Bank of America and the New Memphis organization have collaborated on a program for young people interested in becoming community leaders.
Through the Student Leaders program, two students from Shelby County Schools were placed in summer internships with a local non-profit organization while learning important time- and money-management skills.
“It’s a paid internship that really goes beyond providing young people with an opportunity to build a resume again, wonderful workforce experience,” said Trevia Chatman, president of Bank of America Memphis. “We help young adults gain a better understanding of their personal finances curriculum, financial wellness education, and all of these things that help to prepare our young adults for adulthood and careers and finances just overall paths for the future.”
The Student Leaders program, which Bank of America started in 2004, annually recognizes 300 community-focused juniors and seniors from across the United State. Bank of America first partnered with New Memphis in 2018 with its first two students. The Memphis-based Student Leaders engaged in an eight-week paid internship, which ended August 31, and participated in programming that included a collaborative, mentor-focused project working closely with New Memphis, which specializes in leadership development and community engagement.
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For New Memphis, the collaboration helps serve its mission to develop and retain talent in Memphis.
“We believe that making our city magnetic starts with our biggest asset, which we believe is our people,” said Anna Thompson, a New Memphis spokeswoman.
New Memphis provides professional development programming for talent from the collegiate level to the executive level. “We believe that Memphis needs talent, our businesses need talent to thrive and our government… needs talent to solve problems, our schools need talent to better educate our youth and future generations and communities need this talent to innovate and work for a better future,” Thompson said.
“It’s important that we showcase all that Memphis has to offer to local students, and specifically Shelby County students because they know Memphis and so they have the ideas to be innovative and help us solve our problems…and be a more magnetic city,” Thompson said.
Students and program alumni say that participating in the program gave them the skills to succeed in their personal and professional lives.
Tytianna Pope, an intern and student leader who is a 2021 graduate of East High School, said that interning with New Memphis has exposed her to various nonprofits that serve the Memphis community.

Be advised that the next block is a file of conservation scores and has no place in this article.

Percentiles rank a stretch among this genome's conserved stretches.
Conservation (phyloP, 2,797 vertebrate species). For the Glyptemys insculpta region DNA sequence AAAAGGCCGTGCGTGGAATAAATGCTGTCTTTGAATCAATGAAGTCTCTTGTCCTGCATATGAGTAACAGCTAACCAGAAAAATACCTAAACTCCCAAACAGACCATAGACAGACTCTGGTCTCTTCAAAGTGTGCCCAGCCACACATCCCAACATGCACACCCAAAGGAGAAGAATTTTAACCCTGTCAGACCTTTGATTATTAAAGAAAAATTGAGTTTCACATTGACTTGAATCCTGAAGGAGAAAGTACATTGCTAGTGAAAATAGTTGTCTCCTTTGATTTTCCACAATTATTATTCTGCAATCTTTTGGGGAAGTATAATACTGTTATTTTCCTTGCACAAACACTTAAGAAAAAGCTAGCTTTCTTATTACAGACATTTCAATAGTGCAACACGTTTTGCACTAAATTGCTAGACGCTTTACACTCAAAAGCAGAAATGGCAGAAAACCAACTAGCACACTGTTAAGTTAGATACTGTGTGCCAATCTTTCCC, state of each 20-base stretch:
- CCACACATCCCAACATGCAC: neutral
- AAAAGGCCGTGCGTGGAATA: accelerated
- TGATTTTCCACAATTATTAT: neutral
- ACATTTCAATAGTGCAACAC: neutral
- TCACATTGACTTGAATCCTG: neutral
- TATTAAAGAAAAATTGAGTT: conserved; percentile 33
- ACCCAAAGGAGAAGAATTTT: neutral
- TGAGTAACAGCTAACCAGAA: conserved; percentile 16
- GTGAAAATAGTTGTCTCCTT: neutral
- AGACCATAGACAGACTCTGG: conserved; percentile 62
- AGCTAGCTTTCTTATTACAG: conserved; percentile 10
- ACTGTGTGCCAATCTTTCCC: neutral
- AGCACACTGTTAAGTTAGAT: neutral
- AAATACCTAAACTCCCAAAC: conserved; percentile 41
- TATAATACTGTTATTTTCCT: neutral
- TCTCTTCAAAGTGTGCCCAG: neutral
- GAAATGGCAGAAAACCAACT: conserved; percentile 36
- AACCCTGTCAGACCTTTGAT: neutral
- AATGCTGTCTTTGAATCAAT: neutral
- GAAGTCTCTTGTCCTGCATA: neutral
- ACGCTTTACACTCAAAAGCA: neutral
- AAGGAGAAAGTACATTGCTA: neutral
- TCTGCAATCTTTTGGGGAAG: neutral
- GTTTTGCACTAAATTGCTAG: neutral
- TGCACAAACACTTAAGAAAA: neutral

“I’m very passionate about creating a more equitable educational system. It was really important for me to learn about nonprofits around Memphis that I just simply do not know about that could aid and help in reforming our school system.”
For Landerson Young, a student leader and 2021 grad of Germantown High School, the program allowed her to further explore her passion for financial literacy among Black women.
“What drew me to my passion in this work was reallybeing around my grandmother. Throughher life, she really wasn’t given a lot of the opportunities that I have been given,” she said. “I’m so interested in and so passionate about economic mobility, especially amongst black women, and so that’s really what I’m passionate about, especially in the city of Memphis, and the United States, in general, we look at the median wealth for black women is so low compared to everyone else. And so that, really what my passion is.”
In addition to financial management, Student Leaders alumna and Dillard University student Kiarston Blackman said that the program has helped her remain disciplined and accountable being in college six hours away from her family.
Blackman continues to pay the lessons and values she’s learned from the program forward to younger generations.
“I also work with our freshmen and making sure that they understand why it’s important to not only go to school but make sure you’re coming back every semester, trying to be better paid and always making sure you’re the best person that you can be. And I feel like a lot of that came from working with Bank of America Student Leaders because they were always pushing us to be better versions of ourselves,” she said.
Despite having to conduct the program virtually for the last two years of the program, the Student Leaders program persisted.
“We feel that our Student Leaders didn’t miss a beat,” Chatman said about the shift. In addition to being able to engage with the program, students were still able to attend the virtual Student Leaders Summit, which is typically held in Washington, D.C.
“We really worked to curate an experience, virtually, where the student leaders still had that opportunity to explore leadership and government and nonprofits, participate in seminars with policymakers, other businesses and other experts to discuss current events and understand the importance of diversity and inclusion and how we all work together to move our communities forward,” Chatman said.
In the future, Chatman hopes that the program continues to grow and thrive.
“It is directly connected to workforce development initiatives, and how we build bridges and create pathways for our next generation to prepare to lead the future.”
For more information about Bank of America Student Leaders, visit about.bankofamerica.com/en/making-an-impact/student-leaders.
Astrid Kayembe covers South Memphis, Whitehaven and Westwood. She can be reached at [email protected], (901) 304-7929 or @astridkayembe_ on Twitter.
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